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We're delighted to share some good news about recent Bikrbeck alumni from our MFA Theatre Directing, directed by Rob Swain, Professor of Theatre Practice. Lyndsey Turner, who graduated in 2007, is directing Dylan Thomas' Under Milk Wood at the Oilver Theatre in the National Theatre. The Covid-secure live performances will run from 16 June – 24 July 2021. Lyndsey was the first woman to win the Olivier award for Best Director and is an associate director of the National Theatre. Info here: https://www.nationaltheatre.org.uk/shows/under-milk-wood Atri Banerjee, who graduated in 2018 and won The Stage Debut award for Directing in 2019, is directing a new production of Harm at the Bush Theatre. This new play by Bruntwood Prize award winner Phoebe Eclair-Powell (WINK, Fury) and starring Kelly Gough (Broadchurch, Marcella), is a thrilling and razor-sharp twisted comedy on the corrosive effects of social media and isolation. Running from 17 May – 26 June 2021, Harm is made possible thanks to the support of the Government’s Culture Recovery Fund. Info here: https://www.bushtheatre.co.uk/event/harm/ Diane Page, who is a graduate of Birkecbk's BA Theatre Studies and completed the MFA Theatre Directing in 2019, is co-directing Out West with the Lyric Hammersmith Theatre's Artistic Director, Rachel O'Riordan. Out West comprises the world premiere of three new short plays by three of the UK’s leading playwrights – Tanika Gupta, Simon Stephens and Roy Williams and runs from 18 June – 24 July 2021. All rooted in West London, the plays explore race, identity and our sense of place and purpose, presented together as a triple bill. Info here: https://lyric.co.uk/shows/out-west/ Jonathan O'Boyle, who graduated in 2013 and won awards for his production of the musical The Last Five Years, is directing the musical this September as it transfers to West End, having been presented at Southwark Playhouse in 2019. It will run at the Vaudeville Theatre from 23 September 2021 for a limited season. The production at Southwark Playhouse was nominated for eight Offie Awards and won two for Best Director and Best Musical Production. Oli Higginson was nominated for a Stage Debut Award for his performance as Jamie. Info here: https://britishtheatre.com/the-last-five-years-transfers-vaudeville-theatre-23-september-2021/ Congratulations to all of our Birkbeck alumni and we hope that the new productions run smoothly amid Covid restrictions! For more information about Birkbeck's MFA Theatre Directing, please visit the programme's homepage. For more information about the Birkbeck Centre for Contemporary Theatre, please visit the centre's...read more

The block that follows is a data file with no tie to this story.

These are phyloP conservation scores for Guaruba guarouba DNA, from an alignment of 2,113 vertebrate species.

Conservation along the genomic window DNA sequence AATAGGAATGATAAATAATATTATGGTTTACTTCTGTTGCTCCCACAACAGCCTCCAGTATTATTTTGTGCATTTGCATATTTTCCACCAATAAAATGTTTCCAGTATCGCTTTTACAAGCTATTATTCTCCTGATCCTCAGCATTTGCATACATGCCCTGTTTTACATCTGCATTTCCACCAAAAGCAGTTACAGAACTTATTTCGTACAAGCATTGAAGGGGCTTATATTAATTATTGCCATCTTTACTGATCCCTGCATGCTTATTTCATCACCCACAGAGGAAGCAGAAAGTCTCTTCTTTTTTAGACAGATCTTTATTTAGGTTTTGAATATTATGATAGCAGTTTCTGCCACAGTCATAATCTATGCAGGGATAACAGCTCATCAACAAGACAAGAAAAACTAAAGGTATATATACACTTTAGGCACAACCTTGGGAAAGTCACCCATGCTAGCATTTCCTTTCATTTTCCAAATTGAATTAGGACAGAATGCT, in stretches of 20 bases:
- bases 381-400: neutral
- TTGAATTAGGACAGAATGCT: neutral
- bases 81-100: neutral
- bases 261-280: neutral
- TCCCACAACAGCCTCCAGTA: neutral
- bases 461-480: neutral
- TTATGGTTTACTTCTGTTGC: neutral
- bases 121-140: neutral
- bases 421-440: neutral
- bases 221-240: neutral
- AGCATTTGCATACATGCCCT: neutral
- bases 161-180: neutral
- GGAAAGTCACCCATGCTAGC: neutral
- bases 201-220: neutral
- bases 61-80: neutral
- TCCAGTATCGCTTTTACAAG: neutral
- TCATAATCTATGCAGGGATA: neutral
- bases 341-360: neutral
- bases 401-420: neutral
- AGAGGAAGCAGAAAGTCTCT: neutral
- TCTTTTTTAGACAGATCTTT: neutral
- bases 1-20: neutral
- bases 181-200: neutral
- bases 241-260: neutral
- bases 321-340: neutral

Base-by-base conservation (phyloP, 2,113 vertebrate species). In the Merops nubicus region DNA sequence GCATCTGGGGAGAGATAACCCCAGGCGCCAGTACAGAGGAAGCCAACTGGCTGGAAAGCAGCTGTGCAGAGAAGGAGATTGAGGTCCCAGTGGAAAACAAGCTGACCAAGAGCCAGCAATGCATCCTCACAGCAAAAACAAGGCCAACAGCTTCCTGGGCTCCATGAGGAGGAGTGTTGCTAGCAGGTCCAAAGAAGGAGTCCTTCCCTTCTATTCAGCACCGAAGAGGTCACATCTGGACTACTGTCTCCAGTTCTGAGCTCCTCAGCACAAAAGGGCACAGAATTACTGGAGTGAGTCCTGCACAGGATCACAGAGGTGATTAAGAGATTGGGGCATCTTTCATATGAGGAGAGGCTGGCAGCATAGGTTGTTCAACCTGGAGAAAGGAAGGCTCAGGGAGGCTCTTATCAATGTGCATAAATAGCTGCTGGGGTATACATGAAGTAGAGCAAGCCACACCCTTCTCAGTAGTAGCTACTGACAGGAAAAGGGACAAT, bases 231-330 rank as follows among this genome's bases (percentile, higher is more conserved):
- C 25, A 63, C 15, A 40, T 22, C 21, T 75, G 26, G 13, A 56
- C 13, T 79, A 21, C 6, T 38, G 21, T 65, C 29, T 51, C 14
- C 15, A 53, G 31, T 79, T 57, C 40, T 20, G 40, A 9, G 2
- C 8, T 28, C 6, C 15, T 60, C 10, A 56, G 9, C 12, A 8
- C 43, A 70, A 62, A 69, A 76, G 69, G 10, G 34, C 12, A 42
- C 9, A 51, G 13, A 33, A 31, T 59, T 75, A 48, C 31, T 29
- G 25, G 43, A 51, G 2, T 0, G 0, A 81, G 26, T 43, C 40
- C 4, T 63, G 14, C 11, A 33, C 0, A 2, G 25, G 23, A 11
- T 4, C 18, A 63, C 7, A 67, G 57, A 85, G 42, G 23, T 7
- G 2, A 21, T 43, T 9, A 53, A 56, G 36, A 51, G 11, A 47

‘Radioastronomy (here comes the Sun)’ Digital practitioner Inês Rebelo (Birkbeck) invites you to contribute to a new digital piece on our nearest star – the Sun. Where: online, submissions by email When: 12 May until 4 June 2021 ‘Radioastronomy (here comes the Sun)’ uses sound and drawing to evoke an encounter with our closest star. Capturing the Sun’s unheard voice from NASA’s recordings, these otherworldly tunes affect drawings over-layered in time. They remind us of our vital connection with the Sun and become alerts for climate emergency. As part of Birkbeck’s Arts Weeks 2021, ‘Radioastronomy (here comes the Sun)’ invites you to contribute to a new digital piece in the making titled ‘Sunscape’. This new piece takes the form of a collective screensaver where participants submit images to reflect on what we can do to slow down climate-warming caused by humans. 1 – Sun Look at the Sun (not with a naked eye!) Look at the Sun: it’s vital. Its gravity holds our planetary system together. Its energy brings heat, warmth, life in blooming crops, allows us to see in colours of rainbow and can burn to ashes, silently and invisibly. This much we know today: we know we can see the sun – in detail. But, can we hear the Sun? Are we really listening? Listen now. 2 – Emergency 2020 was not only Covid-19 year, it was also, yet again, one of the hottest years on record. Solar radiation levels fluctuate in cycles of eleven years each, going up and down, but the observed warming of past decades is too large to be caused by solar activity alone. Indeed, global scientific consensus recognises that climate change (including rising temperatures and other events) is real and human activities that release polluting gases from burning coal, oil or gas are the main cause. Much like glass walls of a greenhouse, gases in Earth’s atmosphere let the sunlight in but also prevent the Sun’s heat from escaping. As humans continue to add heat-trapping greenhouse gases, carbon dioxide for the most part, our planet heats up to dangerous levels, energetically unbalanced. If this pattern continues unchanged and average global temperatures increase above 1.5°C, the consequences are dangerously unpredictable. Thank you for listening. 3 – Screensaver Due to the way it is named – screensaver – it is common to believe this techy sounding thing might save energy on a screen. After all, a screen needs energy to emit light. That is how it produces graphics of all sorts. But in fact, a screensaver doesn’t save any energy at all. Alas, like many other things shouting around, big and small, a screensaver is not to be taken at face value. A screensaver is a small program that can run in our computers, paradoxically triggered by our inactivity – it starts when we are have not used our machine for some time. When triggered, a screensaver fades out the current screen view and replaces it with new visuals, pictures or even text, often sequenced in an animated fashion with more or less sophisticated transition effects. These are a fascinating facet of our saturated (over)use of screen time. Can you get your screensaver to come up? If not, read on. 4 – Participate Let’s make ‘Sunscape’ a screensaver of our own. Let’s make tech together, for...read more